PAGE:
The new xenophobia

Friday 12th August 2011

NECK sticking out time, but I shall be 61 next week and don’t give a damn if nobody reading this doesn’t agree with one single word of it. And that’s not an excuse, justification, explanation or deep-seated psychological exoneration of what follows. You can condemn or condone the following content to your heart’s content.

Yesterday, I observed a quite ordinary – but, to me, disturbing – example of contemporary human behaviour.

Liz’s check-out was free. Meanwhile, ten people continued waiting for a self-service machine to become available. Why?

“Have you scared them all off, Liz?”

“Dunno. Maybe I’m using the wrong deodorant.”

Young people particularly, she told me, would rather queue to serve themselves. Many hours can pass before she is spoken to by a teenager.

“Besides…”

She held up, meaningfully, a chocolate bar I was purchasing. Apparently they all do it, even middle-class kids. Cheaper for the store to have a few items nicked than employ more staff.

But how many of us, I wonder, can spend whole days not talking to people we don’t already know, avoiding, consciously or not, direct contact with strangers?

And need I mention the park-bench pensioner, who would break bread with children feeding ducks? Not any more. For his own sake and safety, he now stays at home, lonely, numbed, expected to be excited by having a free television licence. Oh, the irony of that device called ‘remote control’.

Cars, cash machines, social media, online shopping, ear-phones and emails. Bubble-wrapped, we are. Xenophobia is no longer confined to the beggar, the yob, the person whose skin is a different colour. It’s everywhere.

Easy as it is to point fingers at greed, envy, and wrath, I believe subtler forces are at work here. We need to get out more, to acknowledge that differences need not be difficulties, and to start looking into each other’s eyes.

In order to begin to mend this ‘broken society’ of ours, we would do well to examine how best to break the chains that are strangling it.

 

 

 

 

 

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4 Responses to The new xenophobia

  1. Stuart taylor says:

    I don’t agree. Face to face relationships thrive everywhere and communication, especially between children, is far more about conversation than it ever was. Added to this is the reliable facilities of communication, which now enable us to speak with friends and people all over the world. Taking a break from it all is welcome peace and quiet, especially when all Liz is going to ask is, “Do you need a bag?”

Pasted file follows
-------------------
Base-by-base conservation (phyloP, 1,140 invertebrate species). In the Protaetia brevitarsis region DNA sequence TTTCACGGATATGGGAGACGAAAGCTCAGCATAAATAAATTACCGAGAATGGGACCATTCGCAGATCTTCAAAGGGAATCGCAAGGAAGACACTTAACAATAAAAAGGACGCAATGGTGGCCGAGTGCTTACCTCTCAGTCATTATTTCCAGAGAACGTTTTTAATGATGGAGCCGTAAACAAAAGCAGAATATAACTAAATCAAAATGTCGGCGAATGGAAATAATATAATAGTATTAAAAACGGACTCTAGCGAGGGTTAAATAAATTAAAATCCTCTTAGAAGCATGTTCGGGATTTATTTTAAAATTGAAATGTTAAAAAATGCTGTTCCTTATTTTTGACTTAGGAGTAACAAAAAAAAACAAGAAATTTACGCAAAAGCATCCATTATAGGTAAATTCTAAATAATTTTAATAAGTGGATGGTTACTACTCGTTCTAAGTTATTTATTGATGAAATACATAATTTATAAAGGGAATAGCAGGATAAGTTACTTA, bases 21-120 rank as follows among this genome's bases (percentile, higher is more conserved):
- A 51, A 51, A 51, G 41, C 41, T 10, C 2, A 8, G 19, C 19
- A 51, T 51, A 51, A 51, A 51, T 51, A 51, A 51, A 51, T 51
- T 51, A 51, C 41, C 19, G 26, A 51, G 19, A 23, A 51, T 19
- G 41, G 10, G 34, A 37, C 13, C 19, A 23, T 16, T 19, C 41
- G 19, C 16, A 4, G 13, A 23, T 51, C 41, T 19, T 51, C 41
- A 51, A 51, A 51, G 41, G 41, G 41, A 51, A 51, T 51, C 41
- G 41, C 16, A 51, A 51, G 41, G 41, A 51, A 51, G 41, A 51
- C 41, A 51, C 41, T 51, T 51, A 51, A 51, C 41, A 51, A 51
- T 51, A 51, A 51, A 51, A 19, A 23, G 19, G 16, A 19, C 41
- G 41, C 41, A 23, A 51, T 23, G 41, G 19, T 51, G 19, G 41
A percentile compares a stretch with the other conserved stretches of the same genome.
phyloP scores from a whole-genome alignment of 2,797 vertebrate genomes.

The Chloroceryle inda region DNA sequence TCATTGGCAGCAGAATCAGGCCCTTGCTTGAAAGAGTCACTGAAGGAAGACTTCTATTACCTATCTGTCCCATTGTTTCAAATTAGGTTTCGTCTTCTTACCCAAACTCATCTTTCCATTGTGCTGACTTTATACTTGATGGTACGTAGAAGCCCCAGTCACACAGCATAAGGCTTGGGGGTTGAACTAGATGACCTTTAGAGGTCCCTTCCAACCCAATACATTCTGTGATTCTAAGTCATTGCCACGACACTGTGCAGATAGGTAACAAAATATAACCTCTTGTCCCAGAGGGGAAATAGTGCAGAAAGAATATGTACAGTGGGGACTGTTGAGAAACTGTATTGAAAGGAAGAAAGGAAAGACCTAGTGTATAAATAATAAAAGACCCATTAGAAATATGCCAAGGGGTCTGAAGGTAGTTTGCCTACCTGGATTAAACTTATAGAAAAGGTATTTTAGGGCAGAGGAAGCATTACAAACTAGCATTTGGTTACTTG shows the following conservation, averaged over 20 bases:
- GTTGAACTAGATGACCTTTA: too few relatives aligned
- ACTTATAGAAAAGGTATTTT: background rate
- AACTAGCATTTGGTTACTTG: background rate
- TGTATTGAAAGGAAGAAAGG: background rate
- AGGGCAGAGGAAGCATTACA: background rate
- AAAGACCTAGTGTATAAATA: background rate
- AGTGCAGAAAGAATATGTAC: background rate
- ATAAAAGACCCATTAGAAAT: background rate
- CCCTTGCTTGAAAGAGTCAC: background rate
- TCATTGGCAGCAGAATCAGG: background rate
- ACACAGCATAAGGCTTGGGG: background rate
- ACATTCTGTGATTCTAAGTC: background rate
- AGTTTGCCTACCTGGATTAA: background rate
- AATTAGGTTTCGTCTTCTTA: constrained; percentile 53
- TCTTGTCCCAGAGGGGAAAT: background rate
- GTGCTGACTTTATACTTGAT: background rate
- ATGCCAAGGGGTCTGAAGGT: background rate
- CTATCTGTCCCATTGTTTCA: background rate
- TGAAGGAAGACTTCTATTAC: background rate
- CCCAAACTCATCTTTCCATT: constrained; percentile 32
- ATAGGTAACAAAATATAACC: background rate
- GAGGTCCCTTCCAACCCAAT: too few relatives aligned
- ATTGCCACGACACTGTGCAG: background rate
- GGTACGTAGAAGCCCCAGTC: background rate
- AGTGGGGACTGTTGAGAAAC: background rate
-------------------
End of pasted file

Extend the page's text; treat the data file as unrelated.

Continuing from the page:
Xenophobia is not the cause you’re looking for, grumpy old man! People like to control their business as much as possible; choosing the self-serve is a step closer to that natural state and it doesn’t mean that people are any more closed off than they ever have been.

    I always think it an awful shame when older people can see nothing but holes in the fabric of human existence, when really they are just looking at the wrong yarn.

  2. Fergu McGonigal says:

    Play with your children. Visit your ageing parents. Phone your brother. Invite friends round. Offer up your place in the supermarket queue to the person with only a handful of items. Be civilized, polite and good-natured. As GK Chesterton put it: the problem with society these days is me.

    He was right.

  3. breffini says:

    Alduous Huxley’s Brave New World!

  4. garylongden says:

    You are right, Marcus.It is part of a disconnect which is washing across our society. The looter has no sense that if a shop cannot sell its goods it cannot enploy people, pay rates to support the community, pay taxes to support the country and pay suppliers who themselves provide jobs taxes etc.It is an anonymous acquisition which has no value other than an arbitrary price tag.

    Equally, David Cameron told us some months ago that we were “taking out” Libyan air defence systems.That means killing 18 year old conscripts manning anti aircraft batteries who never dreamt that they would be doing anything other than playing cards, wondering what their mum was doing for tea, or whther they could pluck up the courage to ask out a local girl. The QE Hospital is trying to raise £6.5m for new radiotherapy equipment- roughly the cost of eight cruise missiles, less than were fired in one night at the Libyans.

    I would love to see a face to face meeting betwen the looters and the owner of the barbers shop that was ransacked in Tottenham, or David Cameron and the mother and father of a dead Libyan air defence soldier.

    As human contact diminsihes so inhuman behaviour increases.

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